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The rest of the examples in this guide will be run from the same console environment.

Step 2. Initialize the SDK

Update the example below to use your own Publishable Key:

var castle = Castle.configure({ pk: '<YOUR_PUBLISHABLE_KEY>' });

Step 2. Build the user object

var user = {
  id: 'ca1242f498', // required
  email: '[email protected]',
  phone: '+1415232183',
  name: 'Lea Brown',
  registered_at: '2012-12-02T00:30:08.276Z',
  traits: {
    plan: 'premium'
  }
}

This identifies Lea by her unique User ID (in this case, ca1242f498, which is what you know her by in your database). The User ID is the only required field, but it's recommended that you fill out as many fields so that Castle can look for suspicious patters, such as disposable email addresses and phone numbers inconsistent with the current IP address.

When you actually put that code on your site, you need to replace those hard-coded trait values with the variables that represent the details of the currently logged-in user.

Step 3. Send a page view

The page method is how you tell Castle who the current user is and what page it's currently viewing. It includes a unique User ID, email address, as well as any optional traits you know about them. In production, you would call this method at every page load.

Copy and paste the following code into your console:

castle.page({ user: user });

Head over to the Events tab in the Castle Dashboard to see you first event appear in the table and in the chart. You can click on the row it to review details such as device and location information, and since the email we used in the example was from a disposable email domain, the event got flagged with the signal "Disposable Email Domain". Any details and signals can be used to build sophisticated queries that can later be used create Policies to block activity in real-time on the server-side.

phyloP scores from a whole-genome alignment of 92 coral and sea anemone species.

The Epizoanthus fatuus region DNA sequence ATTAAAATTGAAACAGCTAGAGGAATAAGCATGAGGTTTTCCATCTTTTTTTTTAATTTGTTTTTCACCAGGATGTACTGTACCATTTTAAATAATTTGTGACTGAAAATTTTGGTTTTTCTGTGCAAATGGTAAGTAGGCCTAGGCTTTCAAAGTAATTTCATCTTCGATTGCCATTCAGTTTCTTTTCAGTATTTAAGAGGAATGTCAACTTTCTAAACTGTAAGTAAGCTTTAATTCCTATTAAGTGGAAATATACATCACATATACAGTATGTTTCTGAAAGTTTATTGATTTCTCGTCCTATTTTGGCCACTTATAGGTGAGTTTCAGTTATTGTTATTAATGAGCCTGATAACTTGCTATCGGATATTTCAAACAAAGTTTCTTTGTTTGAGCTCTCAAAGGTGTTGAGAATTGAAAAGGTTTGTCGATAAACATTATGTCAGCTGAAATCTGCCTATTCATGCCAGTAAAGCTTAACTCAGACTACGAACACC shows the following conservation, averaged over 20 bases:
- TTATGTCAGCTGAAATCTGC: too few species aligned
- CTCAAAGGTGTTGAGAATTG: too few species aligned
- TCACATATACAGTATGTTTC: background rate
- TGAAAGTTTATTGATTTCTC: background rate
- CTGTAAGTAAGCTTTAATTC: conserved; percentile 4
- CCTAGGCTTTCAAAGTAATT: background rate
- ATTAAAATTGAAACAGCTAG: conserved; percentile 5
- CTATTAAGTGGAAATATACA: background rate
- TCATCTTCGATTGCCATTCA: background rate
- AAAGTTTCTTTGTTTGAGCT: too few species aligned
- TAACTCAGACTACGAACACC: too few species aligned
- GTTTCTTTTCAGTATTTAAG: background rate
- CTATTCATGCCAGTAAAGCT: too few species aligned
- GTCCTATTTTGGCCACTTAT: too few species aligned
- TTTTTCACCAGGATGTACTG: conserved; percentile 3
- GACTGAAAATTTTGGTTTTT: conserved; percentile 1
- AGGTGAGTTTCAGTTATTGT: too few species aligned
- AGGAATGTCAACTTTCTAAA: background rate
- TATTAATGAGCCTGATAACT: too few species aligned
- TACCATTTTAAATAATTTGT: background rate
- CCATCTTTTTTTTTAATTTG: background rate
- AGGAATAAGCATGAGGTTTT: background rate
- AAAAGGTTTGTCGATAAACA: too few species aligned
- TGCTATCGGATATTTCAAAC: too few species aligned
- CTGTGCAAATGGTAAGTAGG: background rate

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By clicking the user email, you'll also be able to review the user's profile. Once you start sending more events to Castle, this view will give you a complete view of the user's journey throughout your app.

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Step 4. Send a form submission

Passing information about the forms a user submits inside of your application is a quick way to get a more complete picture of important actions without having you go through a heavy lift server-side integration.

The name parameter is the human-readable name of the form, for instance "Payment", "Change password", or "Add credit card". The values object can be any list of custom data.

castle.form({
  user: user,
  name: 'Update Profile',
  values: {
    first_name: 'John',
    age: '36'
  }
});

Step 5. Send a custom event

Custom events are used to complete the picture of the user journey by tracking things such as "Downloaded Transactions" , "Disabled two-factor", or "Liked post".

castle.custom({
  user: user,
  name: 'Added To Cart',
  properties: {
    product: 'iPhone 13 Pro',
    price: '1099.99'
  }
});

Let's integrate!

The guide above was a first dry-run of what's to come. Now head over to complete integration guide to learn how to integrate Castle into your app and see real user profiles and events appear up in the dashboard.


What’s Next